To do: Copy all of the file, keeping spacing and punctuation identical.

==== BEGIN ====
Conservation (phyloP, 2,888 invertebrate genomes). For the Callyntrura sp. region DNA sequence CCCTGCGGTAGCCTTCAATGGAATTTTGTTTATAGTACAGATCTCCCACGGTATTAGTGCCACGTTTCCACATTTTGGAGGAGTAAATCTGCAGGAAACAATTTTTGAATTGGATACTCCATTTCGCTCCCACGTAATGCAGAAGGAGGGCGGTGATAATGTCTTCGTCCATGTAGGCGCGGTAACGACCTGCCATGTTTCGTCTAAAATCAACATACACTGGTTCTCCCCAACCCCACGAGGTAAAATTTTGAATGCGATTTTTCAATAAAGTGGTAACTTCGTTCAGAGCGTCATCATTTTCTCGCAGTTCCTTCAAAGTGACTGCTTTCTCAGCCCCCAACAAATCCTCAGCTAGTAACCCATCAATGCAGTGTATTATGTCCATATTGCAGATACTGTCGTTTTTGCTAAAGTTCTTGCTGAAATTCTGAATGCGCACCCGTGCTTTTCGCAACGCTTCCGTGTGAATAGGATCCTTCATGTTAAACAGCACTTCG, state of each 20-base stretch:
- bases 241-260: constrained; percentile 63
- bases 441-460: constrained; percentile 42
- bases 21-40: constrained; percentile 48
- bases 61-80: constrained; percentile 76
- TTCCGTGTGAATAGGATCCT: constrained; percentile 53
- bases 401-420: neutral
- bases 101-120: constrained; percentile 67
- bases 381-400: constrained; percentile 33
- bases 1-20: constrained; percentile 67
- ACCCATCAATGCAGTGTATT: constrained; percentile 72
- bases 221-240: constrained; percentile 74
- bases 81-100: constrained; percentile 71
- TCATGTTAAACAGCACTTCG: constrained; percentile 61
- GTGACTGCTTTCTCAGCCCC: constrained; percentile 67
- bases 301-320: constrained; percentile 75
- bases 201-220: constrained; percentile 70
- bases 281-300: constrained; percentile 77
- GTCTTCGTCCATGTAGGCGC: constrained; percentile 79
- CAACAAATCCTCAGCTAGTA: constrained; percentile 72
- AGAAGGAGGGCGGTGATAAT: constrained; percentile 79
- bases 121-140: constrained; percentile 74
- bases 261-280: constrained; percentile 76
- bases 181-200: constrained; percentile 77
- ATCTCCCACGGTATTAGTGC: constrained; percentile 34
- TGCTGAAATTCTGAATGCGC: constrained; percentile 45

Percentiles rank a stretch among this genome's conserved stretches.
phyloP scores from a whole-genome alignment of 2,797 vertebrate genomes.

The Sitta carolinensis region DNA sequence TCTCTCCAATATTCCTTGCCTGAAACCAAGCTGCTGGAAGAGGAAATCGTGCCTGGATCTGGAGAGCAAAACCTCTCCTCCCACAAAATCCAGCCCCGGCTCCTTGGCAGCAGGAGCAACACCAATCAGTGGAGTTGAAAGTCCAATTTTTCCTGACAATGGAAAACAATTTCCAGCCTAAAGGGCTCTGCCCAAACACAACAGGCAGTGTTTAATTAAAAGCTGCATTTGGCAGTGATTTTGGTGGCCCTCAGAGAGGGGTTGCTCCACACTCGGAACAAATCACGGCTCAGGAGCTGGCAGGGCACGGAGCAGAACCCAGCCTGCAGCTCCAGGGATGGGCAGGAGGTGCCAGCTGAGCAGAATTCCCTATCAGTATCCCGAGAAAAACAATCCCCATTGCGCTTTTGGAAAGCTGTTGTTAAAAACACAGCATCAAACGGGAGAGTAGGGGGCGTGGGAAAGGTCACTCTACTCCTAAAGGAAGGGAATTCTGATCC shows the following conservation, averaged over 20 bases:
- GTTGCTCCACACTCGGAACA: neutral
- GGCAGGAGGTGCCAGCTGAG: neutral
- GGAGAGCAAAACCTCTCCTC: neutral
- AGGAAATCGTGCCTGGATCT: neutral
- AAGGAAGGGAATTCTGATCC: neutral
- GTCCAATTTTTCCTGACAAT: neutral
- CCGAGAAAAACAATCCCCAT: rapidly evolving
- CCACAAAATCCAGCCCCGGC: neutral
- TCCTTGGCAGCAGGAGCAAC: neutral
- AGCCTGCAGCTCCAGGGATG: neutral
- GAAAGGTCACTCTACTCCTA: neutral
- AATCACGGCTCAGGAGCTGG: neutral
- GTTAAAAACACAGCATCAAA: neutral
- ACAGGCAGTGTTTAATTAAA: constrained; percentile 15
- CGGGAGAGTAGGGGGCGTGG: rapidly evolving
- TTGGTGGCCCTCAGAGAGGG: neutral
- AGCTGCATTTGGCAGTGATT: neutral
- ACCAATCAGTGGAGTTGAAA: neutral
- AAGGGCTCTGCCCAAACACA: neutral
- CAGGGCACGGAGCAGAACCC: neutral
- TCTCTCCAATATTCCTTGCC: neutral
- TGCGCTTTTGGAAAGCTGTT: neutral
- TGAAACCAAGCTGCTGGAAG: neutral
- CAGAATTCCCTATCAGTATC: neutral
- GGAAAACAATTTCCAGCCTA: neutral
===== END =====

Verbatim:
Conservation (phyloP, 2,888 invertebrate genomes). For the Callyntrura sp. region DNA sequence CCCTGCGGTAGCCTTCAATGGAATTTTGTTTATAGTACAGATCTCCCACGGTATTAGTGCCACGTTTCCACATTTTGGAGGAGTAAATCTGCAGGAAACAATTTTTGAATTGGATACTCCATTTCGCTCCCACGTAATGCAGAAGGAGGGCGGTGATAATGTCTTCGTCCATGTAGGCGCGGTAACGACCTGCCATGTTTCGTCTAAAATCAACATACACTGGTTCTCCCCAACCCCACGAGGTAAAATTTTGAATGCGATTTTTCAATAAAGTGGTAACTTCGTTCAGAGCGTCATCATTTTCTCGCAGTTCCTTCAAAGTGACTGCTTTCTCAGCCCCCAACAAATCCTCAGCTAGTAACCCATCAATGCAGTGTATTATGTCCATATTGCAGATACTGTCGTTTTTGCTAAAGTTCTTGCTGAAATTCTGAATGCGCACCCGTGCTTTTCGCAACGCTTCCGTGTGAATAGGATCCTTCATGTTAAACAGCACTTCG, state of each 20-base stretch:
- bases 241-260: constrained; percentile 63
- bases 441-460: constrained; percentile 42
- bases 21-40: constrained; percentile 48
- bases 61-80: constrained; percentile 76
- TTCCGTGTGAATAGGATCCT: constrained; percentile 53
- bases 401-420: neutral
- bases 101-120: constrained; percentile 67
- bases 381-400: constrained; percentile 33
- bases 1-20: constrained; percentile 67
- ACCCATCAATGCAGTGTATT: constrained; percentile 72
- bases 221-240: constrained; percentile 74
- bases 81-100: constrained; percentile 71
- TCATGTTAAACAGCACTTCG: constrained; percentile 61
- GTGACTGCTTTCTCAGCCCC: constrained; percentile 67
- bases 301-320: constrained; percentile 75
- bases 201-220: constrained; percentile 70
- bases 281-300: constrained; percentile 77
- GTCTTCGTCCATGTAGGCGC: constrained; percentile 79
- CAACAAATCCTCAGCTAGTA: constrained; percentile 72
- AGAAGGAGGGCGGTGATAAT: constrained; percentile 79
- bases 121-140: constrained; percentile 74
- bases 261-280: constrained; percentile 76
- bases 181-200: constrained; percentile 77
- ATCTCCCACGGTATTAGTGC: constrained; percentile 34
- TGCTGAAATTCTGAATGCGC: constrained; percentile 45

Percentiles rank a stretch among this genome's conserved stretches.
phyloP scores from a whole-genome alignment of 2,797 vertebrate genomes.

The Sitta carolinensis region DNA sequence TCTCTCCAATATTCCTTGCCTGAAACCAAGCTGCTGGAAGAGGAAATCGTGCCTGGATCTGGAGAGCAAAACCTCTCCTCCCACAAAATCCAGCCCCGGCTCCTTGGCAGCAGGAGCAACACCAATCAGTGGAGTTGAAAGTCCAATTTTTCCTGACAATGGAAAACAATTTCCAGCCTAAAGGGCTCTGCCCAAACACAACAGGCAGTGTTTAATTAAAAGCTGCATTTGGCAGTGATTTTGGTGGCCCTCAGAGAGGGGTTGCTCCACACTCGGAACAAATCACGGCTCAGGAGCTGGCAGGGCACGGAGCAGAACCCAGCCTGCAGCTCCAGGGATGGGCAGGAGGTGCCAGCTGAGCAGAATTCCCTATCAGTATCCCGAGAAAAACAATCCCCATTGCGCTTTTGGAAAGCTGTTGTTAAAAACACAGCATCAAACGGGAGAGTAGGGGGCGTGGGAAAGGTCACTCTACTCCTAAAGGAAGGGAATTCTGATCC shows the following conservation, averaged over 20 bases:
- GTTGCTCCACACTCGGAACA: neutral
- GGCAGGAGGTGCCAGCTGAG: neutral
- GGAGAGCAAAACCTCTCCTC: neutral
- AGGAAATCGTGCCTGGATCT: neutral
- AAGGAAGGGAATTCTGATCC: neutral
- GTCCAATTTTTCCTGACAAT: neutral
- CCGAGAAAAACAATCCCCAT: rapidly evolving
- CCACAAAATCCAGCCCCGGC: neutral
- TCCTTGGCAGCAGGAGCAAC: neutral
- AGCCTGCAGCTCCAGGGATG: neutral
- GAAAGGTCACTCTACTCCTA: neutral
- AATCACGGCTCAGGAGCTGG: neutral
- GTTAAAAACACAGCATCAAA: neutral
- ACAGGCAGTGTTTAATTAAA: constrained; percentile 15
- CGGGAGAGTAGGGGGCGTGG: rapidly evolving
- TTGGTGGCCCTCAGAGAGGG: neutral
- AGCTGCATTTGGCAGTGATT: neutral
- ACCAATCAGTGGAGTTGAAA: neutral
- AAGGGCTCTGCCCAAACACA: neutral
- CAGGGCACGGAGCAGAACCC: neutral
- TCTCTCCAATATTCCTTGCC: neutral
- TGCGCTTTTGGAAAGCTGTT: neutral
- TGAAACCAAGCTGCTGGAAG: neutral
- CAGAATTCCCTATCAGTATC: neutral
- GGAAAACAATTTCCAGCCTA: neutral